Animals Experimentally Infected with SARS-CoV-2 Generate Functional Autoantibodies against G-Protein-Coupled Receptors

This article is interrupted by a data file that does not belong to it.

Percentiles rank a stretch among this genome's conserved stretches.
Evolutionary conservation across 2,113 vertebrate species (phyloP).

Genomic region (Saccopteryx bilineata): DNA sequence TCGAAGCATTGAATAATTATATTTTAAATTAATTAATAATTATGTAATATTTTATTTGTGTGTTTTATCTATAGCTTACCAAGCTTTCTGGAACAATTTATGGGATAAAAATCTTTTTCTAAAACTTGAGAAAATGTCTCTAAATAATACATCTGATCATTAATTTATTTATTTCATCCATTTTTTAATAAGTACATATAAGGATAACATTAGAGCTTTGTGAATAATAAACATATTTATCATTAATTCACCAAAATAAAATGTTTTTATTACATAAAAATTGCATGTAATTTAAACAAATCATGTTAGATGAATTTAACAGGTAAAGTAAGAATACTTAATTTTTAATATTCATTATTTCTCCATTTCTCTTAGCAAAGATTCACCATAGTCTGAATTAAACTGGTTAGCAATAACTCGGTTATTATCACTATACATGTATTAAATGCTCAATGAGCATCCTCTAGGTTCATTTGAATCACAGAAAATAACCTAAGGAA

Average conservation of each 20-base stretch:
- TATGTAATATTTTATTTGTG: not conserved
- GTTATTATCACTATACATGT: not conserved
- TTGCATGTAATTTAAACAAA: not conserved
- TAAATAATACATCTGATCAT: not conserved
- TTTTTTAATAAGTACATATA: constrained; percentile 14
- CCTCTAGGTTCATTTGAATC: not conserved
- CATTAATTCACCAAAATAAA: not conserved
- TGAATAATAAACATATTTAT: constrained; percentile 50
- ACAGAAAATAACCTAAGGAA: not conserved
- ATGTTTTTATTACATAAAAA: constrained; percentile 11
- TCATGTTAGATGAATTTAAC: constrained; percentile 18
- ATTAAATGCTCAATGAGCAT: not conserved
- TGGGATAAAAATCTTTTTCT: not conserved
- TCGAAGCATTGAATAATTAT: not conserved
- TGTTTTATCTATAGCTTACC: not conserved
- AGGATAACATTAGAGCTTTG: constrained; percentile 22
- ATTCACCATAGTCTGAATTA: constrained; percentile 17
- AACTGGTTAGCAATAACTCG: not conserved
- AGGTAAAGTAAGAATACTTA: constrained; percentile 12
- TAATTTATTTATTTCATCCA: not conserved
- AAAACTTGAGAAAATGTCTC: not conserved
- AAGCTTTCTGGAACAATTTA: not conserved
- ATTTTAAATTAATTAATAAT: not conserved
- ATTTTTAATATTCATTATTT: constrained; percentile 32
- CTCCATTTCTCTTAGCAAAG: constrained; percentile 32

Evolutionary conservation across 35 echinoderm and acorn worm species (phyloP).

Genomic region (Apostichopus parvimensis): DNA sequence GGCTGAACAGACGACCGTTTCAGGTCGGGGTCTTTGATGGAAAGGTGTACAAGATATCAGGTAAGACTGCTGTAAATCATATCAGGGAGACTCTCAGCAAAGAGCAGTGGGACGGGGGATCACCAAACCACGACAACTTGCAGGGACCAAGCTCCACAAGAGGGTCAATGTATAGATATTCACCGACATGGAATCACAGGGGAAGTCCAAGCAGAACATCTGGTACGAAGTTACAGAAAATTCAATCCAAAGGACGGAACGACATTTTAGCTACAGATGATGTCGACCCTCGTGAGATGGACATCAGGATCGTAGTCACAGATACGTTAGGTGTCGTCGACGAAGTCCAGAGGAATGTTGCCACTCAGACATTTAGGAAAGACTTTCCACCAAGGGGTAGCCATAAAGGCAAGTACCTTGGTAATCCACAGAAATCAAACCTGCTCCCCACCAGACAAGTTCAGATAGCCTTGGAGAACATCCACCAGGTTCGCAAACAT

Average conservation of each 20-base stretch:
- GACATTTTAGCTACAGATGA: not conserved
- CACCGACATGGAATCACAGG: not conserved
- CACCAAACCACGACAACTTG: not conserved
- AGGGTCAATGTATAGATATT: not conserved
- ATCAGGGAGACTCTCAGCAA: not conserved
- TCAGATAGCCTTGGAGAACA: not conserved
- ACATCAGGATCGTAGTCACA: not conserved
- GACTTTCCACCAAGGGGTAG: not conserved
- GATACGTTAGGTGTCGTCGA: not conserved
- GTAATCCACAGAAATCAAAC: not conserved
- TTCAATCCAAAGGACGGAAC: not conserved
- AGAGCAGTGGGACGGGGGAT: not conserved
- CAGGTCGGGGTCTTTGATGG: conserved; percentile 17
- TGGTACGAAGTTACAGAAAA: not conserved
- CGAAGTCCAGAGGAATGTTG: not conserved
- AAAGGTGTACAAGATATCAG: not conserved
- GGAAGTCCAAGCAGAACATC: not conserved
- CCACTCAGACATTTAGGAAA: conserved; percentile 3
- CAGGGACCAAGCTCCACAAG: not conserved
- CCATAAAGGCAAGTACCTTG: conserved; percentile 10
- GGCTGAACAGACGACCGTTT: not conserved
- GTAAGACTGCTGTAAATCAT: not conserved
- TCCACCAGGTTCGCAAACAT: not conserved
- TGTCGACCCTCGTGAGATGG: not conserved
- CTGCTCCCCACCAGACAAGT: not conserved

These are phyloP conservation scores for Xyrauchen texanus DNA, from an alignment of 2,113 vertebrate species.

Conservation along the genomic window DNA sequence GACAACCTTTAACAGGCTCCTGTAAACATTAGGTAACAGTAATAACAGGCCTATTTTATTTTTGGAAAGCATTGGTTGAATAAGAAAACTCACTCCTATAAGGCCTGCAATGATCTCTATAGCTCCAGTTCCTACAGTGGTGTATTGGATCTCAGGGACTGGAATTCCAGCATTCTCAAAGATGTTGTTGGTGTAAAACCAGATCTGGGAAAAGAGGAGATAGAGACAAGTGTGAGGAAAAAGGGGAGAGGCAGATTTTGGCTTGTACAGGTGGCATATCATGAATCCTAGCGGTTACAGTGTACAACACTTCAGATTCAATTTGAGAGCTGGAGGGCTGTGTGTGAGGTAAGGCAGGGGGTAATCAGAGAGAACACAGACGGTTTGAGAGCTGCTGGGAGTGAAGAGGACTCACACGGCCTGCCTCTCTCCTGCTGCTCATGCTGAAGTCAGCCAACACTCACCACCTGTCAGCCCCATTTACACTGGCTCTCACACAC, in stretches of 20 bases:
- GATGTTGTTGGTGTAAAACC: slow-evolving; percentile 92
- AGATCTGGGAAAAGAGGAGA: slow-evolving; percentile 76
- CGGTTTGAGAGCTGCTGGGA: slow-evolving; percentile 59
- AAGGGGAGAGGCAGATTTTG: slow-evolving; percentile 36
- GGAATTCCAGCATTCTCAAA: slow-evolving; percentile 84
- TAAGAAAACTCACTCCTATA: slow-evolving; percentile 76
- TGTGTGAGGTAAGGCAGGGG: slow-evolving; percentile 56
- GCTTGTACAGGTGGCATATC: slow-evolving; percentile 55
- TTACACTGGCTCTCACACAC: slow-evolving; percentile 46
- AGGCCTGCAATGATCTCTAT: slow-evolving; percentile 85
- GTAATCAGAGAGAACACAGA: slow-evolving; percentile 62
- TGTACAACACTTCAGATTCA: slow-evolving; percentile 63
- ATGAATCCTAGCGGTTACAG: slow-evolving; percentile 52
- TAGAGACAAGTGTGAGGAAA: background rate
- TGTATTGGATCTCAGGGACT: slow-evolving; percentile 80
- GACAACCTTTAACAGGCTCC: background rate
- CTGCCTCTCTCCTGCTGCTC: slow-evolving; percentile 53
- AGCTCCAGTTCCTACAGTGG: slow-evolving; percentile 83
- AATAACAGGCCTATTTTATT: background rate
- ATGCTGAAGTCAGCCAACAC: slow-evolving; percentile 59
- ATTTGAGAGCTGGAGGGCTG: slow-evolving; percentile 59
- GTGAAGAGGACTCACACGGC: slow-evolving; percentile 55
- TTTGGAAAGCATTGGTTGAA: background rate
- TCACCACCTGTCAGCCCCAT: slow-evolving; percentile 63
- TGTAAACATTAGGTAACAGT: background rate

(1) Background: SARS-CoV-2 infection has been linked to diverse clinical manifestations in humans, including cardiovascular complications. Functional autoantibodies targeting G-protein-coupled receptors have emerged as potential contributors to these effects. This study sought to investigate the production and activity of functional autoantibodies targeting G-protein-coupled receptors after SARS-CoV-2 infection of selected animal species. (2) Methods: The presence of functional autoantibodies such as 2-adrenoceptor, angiotensin II AT1 receptor, muscarinic M2 receptor, and angiotensin 1–7 MAS receptor was assessed in cattle and ferrets experimentally infected with SARS-CoV-2. Bioassays were conducted to evaluate the positive or negative chronotropic responses induced by these autoantibodies. Further experiments identified the extracellular domains to which the functional autoantibodies bind, and receptor antagonists were employed to block the induced responses. (3) Results: Only two out of six cattle that were inoculated with SARS-CoV-2 displayed viral replication and tested positive for functional autoantibodies against G-protein-coupled receptors. These functional autoantibodies specifically recognized β2-adrenoceptor, angiotensin II AT1 receptor, muscarinic M2 receptor, and angiotensin 1–7 MAS receptor and induced distinct positive and negative chronotropic effects in the bioassay. Infected ferrets generated functional autoantibodies against β2-adrenoceptor and muscarinic M2 receptor and presented bioactivity similar to that in cattle. (4) Conclusions: This study uncovers functional autoantibodies targeting G-protein-coupled receptors in cattle and ferrets post-SARS-CoV-2 infection, with implications for cardiovascular function.